By Bram Büscher and Joel Wainwright
A recent editorial published on Geoforum spells out the urgent need to divest from Elsevier and the corporate publishing model
The commercial scientific publishing model is broken. The basic problem is simple. We scholars give the products of our labour, our research papers, reviews, and so forth — for free to for-profit corporations. These corporations then sell the same products of our labour back to us, via libraries. This arrangement might be acceptable if the publishing industry charged only modest fees or contributed some fundamental quality to the work. But they do neither.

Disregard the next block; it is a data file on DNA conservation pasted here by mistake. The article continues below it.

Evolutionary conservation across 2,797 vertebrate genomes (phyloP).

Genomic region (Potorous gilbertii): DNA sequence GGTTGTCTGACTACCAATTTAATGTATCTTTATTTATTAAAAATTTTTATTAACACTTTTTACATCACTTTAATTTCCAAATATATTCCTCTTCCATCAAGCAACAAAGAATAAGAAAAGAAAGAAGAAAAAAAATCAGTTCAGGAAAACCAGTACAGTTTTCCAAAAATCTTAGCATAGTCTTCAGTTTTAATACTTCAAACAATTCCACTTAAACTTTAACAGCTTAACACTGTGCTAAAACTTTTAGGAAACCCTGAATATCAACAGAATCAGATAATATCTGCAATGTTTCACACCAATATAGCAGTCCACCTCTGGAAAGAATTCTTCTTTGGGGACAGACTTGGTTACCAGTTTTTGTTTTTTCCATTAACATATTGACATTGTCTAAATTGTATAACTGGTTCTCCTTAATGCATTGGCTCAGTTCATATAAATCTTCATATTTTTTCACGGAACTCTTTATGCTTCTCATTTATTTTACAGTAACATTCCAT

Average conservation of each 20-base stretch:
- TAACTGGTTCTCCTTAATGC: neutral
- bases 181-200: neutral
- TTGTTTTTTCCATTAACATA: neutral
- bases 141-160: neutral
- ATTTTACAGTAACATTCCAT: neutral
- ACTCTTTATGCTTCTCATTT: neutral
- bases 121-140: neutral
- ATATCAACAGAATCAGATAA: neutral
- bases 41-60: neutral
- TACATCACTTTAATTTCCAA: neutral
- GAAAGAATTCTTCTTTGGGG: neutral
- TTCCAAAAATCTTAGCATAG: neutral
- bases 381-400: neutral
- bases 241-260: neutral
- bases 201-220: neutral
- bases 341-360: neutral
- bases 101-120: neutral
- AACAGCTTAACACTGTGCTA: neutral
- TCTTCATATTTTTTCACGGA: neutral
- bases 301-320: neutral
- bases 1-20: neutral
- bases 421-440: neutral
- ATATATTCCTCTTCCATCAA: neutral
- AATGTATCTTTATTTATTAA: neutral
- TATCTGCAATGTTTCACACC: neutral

No matter how much they say they care about knowledge, their main priority is — as with any for-profit corporation — maximizing returns for private investors. In pursuing this goal, they employ creative means to extract resources from the public purse to pay for exorbitant journal fees – funds that otherwise could be invested in public research and education. In the process, the publishing corporations intensify a perverse focus on impact factors, citation counts, ‘clickbait’ articles and academic branding, rather than genuine engagement. All this degrades the quality of academic work and serves to undermine the conditions in which many of us work.